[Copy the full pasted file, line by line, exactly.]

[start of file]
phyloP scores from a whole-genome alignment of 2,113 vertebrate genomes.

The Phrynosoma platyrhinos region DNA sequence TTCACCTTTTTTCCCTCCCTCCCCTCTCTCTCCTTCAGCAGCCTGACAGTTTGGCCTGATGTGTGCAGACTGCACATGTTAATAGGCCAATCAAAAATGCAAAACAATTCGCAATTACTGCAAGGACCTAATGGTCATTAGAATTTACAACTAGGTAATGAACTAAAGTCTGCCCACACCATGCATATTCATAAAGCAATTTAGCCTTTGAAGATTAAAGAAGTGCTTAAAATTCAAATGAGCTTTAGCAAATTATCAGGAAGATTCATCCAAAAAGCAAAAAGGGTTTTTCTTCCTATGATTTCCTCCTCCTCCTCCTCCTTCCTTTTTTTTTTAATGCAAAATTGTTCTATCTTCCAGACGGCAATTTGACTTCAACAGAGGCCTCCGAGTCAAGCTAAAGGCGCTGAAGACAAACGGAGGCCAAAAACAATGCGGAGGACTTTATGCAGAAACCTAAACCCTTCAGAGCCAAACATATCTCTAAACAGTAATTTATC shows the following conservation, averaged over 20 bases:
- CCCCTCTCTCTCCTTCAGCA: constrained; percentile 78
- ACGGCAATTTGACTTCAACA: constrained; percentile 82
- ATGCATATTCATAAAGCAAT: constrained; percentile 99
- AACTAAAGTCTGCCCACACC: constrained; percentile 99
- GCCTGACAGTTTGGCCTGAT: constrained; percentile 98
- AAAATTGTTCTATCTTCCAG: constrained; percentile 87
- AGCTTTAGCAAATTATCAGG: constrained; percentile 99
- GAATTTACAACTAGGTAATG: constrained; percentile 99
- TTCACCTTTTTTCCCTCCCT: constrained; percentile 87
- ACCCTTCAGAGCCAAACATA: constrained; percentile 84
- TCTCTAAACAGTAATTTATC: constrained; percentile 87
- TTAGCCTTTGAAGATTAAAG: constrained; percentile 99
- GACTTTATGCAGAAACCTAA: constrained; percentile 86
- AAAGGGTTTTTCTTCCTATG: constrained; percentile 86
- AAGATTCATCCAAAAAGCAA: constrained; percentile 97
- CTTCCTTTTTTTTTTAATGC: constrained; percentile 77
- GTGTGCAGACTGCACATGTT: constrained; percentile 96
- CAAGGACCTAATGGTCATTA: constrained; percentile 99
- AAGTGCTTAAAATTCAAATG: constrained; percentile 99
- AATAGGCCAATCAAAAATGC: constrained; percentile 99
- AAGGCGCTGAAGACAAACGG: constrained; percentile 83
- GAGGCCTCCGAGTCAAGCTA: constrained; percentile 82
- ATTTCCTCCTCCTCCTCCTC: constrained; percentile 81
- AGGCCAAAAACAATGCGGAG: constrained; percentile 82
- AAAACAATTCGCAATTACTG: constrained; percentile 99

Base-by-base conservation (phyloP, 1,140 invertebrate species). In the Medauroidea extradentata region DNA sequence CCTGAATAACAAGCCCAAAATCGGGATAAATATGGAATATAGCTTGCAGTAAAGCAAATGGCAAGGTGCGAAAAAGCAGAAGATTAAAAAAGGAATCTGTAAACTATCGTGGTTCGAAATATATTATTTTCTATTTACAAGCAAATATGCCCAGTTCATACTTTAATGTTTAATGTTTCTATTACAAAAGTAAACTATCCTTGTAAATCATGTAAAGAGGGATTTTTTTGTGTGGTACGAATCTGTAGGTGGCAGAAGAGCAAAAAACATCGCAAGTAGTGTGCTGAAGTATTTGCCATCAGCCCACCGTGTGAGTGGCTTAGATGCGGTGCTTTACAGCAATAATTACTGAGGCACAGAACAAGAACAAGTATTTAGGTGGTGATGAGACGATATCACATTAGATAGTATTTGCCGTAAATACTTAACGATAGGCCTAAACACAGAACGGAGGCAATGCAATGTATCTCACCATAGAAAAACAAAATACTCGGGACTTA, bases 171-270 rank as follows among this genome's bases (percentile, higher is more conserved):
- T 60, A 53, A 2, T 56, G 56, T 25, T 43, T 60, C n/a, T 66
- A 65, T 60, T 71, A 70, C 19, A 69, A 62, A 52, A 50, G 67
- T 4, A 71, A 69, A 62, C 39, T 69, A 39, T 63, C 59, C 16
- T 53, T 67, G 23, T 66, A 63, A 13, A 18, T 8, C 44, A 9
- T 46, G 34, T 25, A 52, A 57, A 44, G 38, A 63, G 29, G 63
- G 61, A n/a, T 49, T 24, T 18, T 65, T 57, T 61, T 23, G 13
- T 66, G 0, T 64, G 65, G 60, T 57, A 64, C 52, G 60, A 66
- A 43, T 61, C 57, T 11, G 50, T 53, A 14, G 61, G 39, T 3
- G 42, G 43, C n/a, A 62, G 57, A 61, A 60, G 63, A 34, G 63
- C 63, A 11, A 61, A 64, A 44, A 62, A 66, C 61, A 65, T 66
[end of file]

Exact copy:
phyloP scores from a whole-genome alignment of 2,113 vertebrate genomes.

The Phrynosoma platyrhinos region DNA sequence TTCACCTTTTTTCCCTCCCTCCCCTCTCTCTCCTTCAGCAGCCTGACAGTTTGGCCTGATGTGTGCAGACTGCACATGTTAATAGGCCAATCAAAAATGCAAAACAATTCGCAATTACTGCAAGGACCTAATGGTCATTAGAATTTACAACTAGGTAATGAACTAAAGTCTGCCCACACCATGCATATTCATAAAGCAATTTAGCCTTTGAAGATTAAAGAAGTGCTTAAAATTCAAATGAGCTTTAGCAAATTATCAGGAAGATTCATCCAAAAAGCAAAAAGGGTTTTTCTTCCTATGATTTCCTCCTCCTCCTCCTCCTTCCTTTTTTTTTTAATGCAAAATTGTTCTATCTTCCAGACGGCAATTTGACTTCAACAGAGGCCTCCGAGTCAAGCTAAAGGCGCTGAAGACAAACGGAGGCCAAAAACAATGCGGAGGACTTTATGCAGAAACCTAAACCCTTCAGAGCCAAACATATCTCTAAACAGTAATTTATC shows the following conservation, averaged over 20 bases:
- CCCCTCTCTCTCCTTCAGCA: constrained; percentile 78
- ACGGCAATTTGACTTCAACA: constrained; percentile 82
- ATGCATATTCATAAAGCAAT: constrained; percentile 99
- AACTAAAGTCTGCCCACACC: constrained; percentile 99
- GCCTGACAGTTTGGCCTGAT: constrained; percentile 98
- AAAATTGTTCTATCTTCCAG: constrained; percentile 87
- AGCTTTAGCAAATTATCAGG: constrained; percentile 99
- GAATTTACAACTAGGTAATG: constrained; percentile 99
- TTCACCTTTTTTCCCTCCCT: constrained; percentile 87
- ACCCTTCAGAGCCAAACATA: constrained; percentile 84
- TCTCTAAACAGTAATTTATC: constrained; percentile 87
- TTAGCCTTTGAAGATTAAAG: constrained; percentile 99
- GACTTTATGCAGAAACCTAA: constrained; percentile 86
- AAAGGGTTTTTCTTCCTATG: constrained; percentile 86
- AAGATTCATCCAAAAAGCAA: constrained; percentile 97
- CTTCCTTTTTTTTTTAATGC: constrained; percentile 77
- GTGTGCAGACTGCACATGTT: constrained; percentile 96
- CAAGGACCTAATGGTCATTA: constrained; percentile 99
- AAGTGCTTAAAATTCAAATG: constrained; percentile 99
- AATAGGCCAATCAAAAATGC: constrained; percentile 99
- AAGGCGCTGAAGACAAACGG: constrained; percentile 83
- GAGGCCTCCGAGTCAAGCTA: constrained; percentile 82
- ATTTCCTCCTCCTCCTCCTC: constrained; percentile 81
- AGGCCAAAAACAATGCGGAG: constrained; percentile 82
- AAAACAATTCGCAATTACTG: constrained; percentile 99

Base-by-base conservation (phyloP, 1,140 invertebrate species). In the Medauroidea extradentata region DNA sequence CCTGAATAACAAGCCCAAAATCGGGATAAATATGGAATATAGCTTGCAGTAAAGCAAATGGCAAGGTGCGAAAAAGCAGAAGATTAAAAAAGGAATCTGTAAACTATCGTGGTTCGAAATATATTATTTTCTATTTACAAGCAAATATGCCCAGTTCATACTTTAATGTTTAATGTTTCTATTACAAAAGTAAACTATCCTTGTAAATCATGTAAAGAGGGATTTTTTTGTGTGGTACGAATCTGTAGGTGGCAGAAGAGCAAAAAACATCGCAAGTAGTGTGCTGAAGTATTTGCCATCAGCCCACCGTGTGAGTGGCTTAGATGCGGTGCTTTACAGCAATAATTACTGAGGCACAGAACAAGAACAAGTATTTAGGTGGTGATGAGACGATATCACATTAGATAGTATTTGCCGTAAATACTTAACGATAGGCCTAAACACAGAACGGAGGCAATGCAATGTATCTCACCATAGAAAAACAAAATACTCGGGACTTA, bases 171-270 rank as follows among this genome's bases (percentile, higher is more conserved):
- T 60, A 53, A 2, T 56, G 56, T 25, T 43, T 60, C n/a, T 66
- A 65, T 60, T 71, A 70, C 19, A 69, A 62, A 52, A 50, G 67
- T 4, A 71, A 69, A 62, C 39, T 69, A 39, T 63, C 59, C 16
- T 53, T 67, G 23, T 66, A 63, A 13, A 18, T 8, C 44, A 9
- T 46, G 34, T 25, A 52, A 57, A 44, G 38, A 63, G 29, G 63
- G 61, A n/a, T 49, T 24, T 18, T 65, T 57, T 61, T 23, G 13
- T 66, G 0, T 64, G 65, G 60, T 57, A 64, C 52, G 60, A 66
- A 43, T 61, C 57, T 11, G 50, T 53, A 14, G 61, G 39, T 3
- G 42, G 43, C n/a, A 62, G 57, A 61, A 60, G 63, A 34, G 63
- C 63, A 11, A 61, A 64, A 44, A 62, A 66, C 61, A 65, T 66